During a pretrial hearing, McKenzie expressed frustration with his court-appointed counsel because his right to a speedy trial had been waived without first consulting with him. When defense counsel sought a continuance on the basis that more time was needed to prepare for trial, McKenzie objected. McKenzie insisted that he was ready and wanted to proceed as expeditiously as possible. As a result, defense counsel moved to withdraw. The trial court, based upon McKenzie's assertion that he was ready to proceed, denied the motion and scheduled a trial date.
During a second pretrial hearing, defense counsel again moved for a continuance, asserting that additional time was necessary to prepare for trial and to investigate mitigation. McKenzie again expressed frustration with his court-appointed counsel, stating that they had requested his medical records even though he had specifically advised them that he did not want this action taken. When the trial court recommended that McKenzie listen to his attorneys’ assertion that more time was required to properly prepare for trial, McKenzie responded that he did not need the assistance of counsel. Based upon this statement, the trial court scheduled a Faretta [v. California, 422 U.S. 806, 95 S.Ct. 2525, 45 L.Ed.2d 562 (1975)] inquiry.
During the Faretta hearing, when asked by the trial court why he wanted to represent himself, McKenzie replied that he was ready for trial and did not need attorneys to prepare any sort of mitigation on his behalf. McKenzie also expressed the belief that he possessed sufficient intelligence to represent himself. With regard to his desire to proceed to trial as quickly as possible, McKenzie stated that he did not wish to subject his mother, his fiancée, or the victims’ families to an extended trial, and that he thought a protracted trial would be a waste of taxpayer funds.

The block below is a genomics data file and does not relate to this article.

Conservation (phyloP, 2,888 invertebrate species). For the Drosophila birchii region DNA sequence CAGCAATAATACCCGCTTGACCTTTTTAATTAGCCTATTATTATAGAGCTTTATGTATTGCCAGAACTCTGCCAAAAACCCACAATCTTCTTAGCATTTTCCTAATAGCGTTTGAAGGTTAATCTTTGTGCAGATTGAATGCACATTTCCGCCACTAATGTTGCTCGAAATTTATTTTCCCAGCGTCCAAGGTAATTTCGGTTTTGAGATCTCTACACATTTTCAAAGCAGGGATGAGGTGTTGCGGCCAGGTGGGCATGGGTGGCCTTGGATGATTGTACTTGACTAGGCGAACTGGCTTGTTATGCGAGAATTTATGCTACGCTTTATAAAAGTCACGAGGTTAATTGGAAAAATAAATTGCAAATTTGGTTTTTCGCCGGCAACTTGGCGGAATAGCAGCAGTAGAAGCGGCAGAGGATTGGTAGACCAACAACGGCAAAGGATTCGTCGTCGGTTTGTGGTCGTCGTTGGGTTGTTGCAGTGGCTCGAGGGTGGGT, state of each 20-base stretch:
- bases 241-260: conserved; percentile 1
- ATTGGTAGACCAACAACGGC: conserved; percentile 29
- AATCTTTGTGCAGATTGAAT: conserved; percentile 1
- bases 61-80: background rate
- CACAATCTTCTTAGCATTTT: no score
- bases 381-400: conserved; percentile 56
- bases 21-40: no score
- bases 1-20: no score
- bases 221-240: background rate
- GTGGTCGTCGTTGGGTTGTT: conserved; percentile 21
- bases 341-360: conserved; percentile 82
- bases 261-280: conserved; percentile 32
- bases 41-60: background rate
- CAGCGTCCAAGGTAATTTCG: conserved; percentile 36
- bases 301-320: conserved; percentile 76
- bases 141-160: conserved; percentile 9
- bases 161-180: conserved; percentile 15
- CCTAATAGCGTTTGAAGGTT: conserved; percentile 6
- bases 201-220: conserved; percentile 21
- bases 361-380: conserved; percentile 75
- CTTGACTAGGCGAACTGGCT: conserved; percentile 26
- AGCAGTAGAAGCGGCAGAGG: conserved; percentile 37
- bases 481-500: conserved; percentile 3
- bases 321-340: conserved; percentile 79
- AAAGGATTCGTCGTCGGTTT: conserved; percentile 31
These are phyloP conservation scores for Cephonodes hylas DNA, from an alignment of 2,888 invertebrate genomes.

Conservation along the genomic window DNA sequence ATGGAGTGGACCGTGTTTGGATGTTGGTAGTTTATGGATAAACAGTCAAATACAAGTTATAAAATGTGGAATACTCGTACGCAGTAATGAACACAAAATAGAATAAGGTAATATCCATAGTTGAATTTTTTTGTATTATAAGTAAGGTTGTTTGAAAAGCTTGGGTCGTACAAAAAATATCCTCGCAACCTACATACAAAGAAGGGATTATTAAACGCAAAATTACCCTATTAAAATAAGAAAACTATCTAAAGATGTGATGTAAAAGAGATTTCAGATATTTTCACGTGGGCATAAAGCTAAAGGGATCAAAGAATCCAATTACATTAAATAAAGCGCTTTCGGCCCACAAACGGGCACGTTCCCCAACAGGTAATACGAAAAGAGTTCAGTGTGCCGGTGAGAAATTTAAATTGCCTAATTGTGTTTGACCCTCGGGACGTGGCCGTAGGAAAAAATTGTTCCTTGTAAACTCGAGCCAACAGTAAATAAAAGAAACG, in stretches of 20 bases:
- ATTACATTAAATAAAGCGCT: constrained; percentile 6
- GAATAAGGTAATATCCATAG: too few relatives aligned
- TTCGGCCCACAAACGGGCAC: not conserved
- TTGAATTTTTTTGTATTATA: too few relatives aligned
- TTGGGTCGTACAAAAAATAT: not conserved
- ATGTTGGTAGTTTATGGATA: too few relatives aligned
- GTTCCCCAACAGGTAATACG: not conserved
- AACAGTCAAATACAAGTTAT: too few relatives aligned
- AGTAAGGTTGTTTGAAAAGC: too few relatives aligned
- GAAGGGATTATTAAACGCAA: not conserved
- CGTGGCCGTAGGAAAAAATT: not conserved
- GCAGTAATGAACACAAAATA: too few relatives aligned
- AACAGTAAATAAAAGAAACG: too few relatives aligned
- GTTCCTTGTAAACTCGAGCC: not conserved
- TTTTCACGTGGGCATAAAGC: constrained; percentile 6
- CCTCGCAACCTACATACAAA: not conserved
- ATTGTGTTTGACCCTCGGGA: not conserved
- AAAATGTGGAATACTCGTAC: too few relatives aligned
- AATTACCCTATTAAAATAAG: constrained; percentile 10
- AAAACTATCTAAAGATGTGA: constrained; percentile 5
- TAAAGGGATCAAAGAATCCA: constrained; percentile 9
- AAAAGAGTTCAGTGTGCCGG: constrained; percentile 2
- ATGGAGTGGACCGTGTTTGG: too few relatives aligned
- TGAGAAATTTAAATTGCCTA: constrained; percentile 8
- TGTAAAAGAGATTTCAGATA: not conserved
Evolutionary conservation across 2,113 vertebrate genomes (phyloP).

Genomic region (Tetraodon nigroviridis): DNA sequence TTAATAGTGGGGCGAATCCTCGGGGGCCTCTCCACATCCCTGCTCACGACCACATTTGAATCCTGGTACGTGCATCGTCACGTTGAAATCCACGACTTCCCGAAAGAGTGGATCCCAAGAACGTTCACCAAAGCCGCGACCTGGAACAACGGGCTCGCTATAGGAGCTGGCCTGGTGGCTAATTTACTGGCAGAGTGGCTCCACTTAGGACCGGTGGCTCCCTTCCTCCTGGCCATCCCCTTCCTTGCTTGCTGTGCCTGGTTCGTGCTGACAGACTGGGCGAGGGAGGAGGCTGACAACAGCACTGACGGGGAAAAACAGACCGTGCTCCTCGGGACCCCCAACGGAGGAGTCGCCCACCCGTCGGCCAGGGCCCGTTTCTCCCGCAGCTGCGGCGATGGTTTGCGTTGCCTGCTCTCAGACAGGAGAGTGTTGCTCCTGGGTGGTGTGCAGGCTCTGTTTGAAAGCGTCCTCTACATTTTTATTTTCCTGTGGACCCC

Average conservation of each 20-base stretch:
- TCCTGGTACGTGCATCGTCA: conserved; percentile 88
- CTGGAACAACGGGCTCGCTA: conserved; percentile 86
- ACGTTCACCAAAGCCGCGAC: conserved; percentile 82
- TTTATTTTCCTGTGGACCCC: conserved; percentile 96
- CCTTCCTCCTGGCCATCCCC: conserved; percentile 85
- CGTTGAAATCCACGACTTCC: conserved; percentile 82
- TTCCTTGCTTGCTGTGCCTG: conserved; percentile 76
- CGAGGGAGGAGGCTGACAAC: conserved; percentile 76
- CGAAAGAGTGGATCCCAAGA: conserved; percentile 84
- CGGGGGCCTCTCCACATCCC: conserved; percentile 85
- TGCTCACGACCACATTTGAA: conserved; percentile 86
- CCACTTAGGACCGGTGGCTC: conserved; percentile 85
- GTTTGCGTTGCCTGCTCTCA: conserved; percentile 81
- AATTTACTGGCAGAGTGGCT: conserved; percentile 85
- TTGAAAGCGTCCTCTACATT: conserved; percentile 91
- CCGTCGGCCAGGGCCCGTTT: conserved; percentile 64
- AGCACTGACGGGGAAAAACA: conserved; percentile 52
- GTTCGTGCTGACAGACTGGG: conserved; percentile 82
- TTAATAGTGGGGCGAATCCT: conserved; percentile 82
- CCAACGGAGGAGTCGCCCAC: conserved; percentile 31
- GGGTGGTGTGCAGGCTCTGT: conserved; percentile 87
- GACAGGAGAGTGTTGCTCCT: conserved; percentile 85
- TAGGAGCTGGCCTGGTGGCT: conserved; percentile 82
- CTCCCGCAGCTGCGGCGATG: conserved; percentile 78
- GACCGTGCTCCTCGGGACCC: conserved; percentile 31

When the trial court asked McKenzie why he wanted to discharge his court-appointed counsel, McKenzie replied that they insisted upon taking actions with which he disagreed. Defense counsel agreed that McKenzie's displeasure with them arose from a difference of opinion with regard to trial strategy. After conducting a Faretta inquiry, the trial court concluded that McKenzie was competent to waive counsel and that his waiver was knowing, intelligent, and voluntary. The trial court allowed McKenzie to represent himself but appointed standby counsel with McKenzie's approval.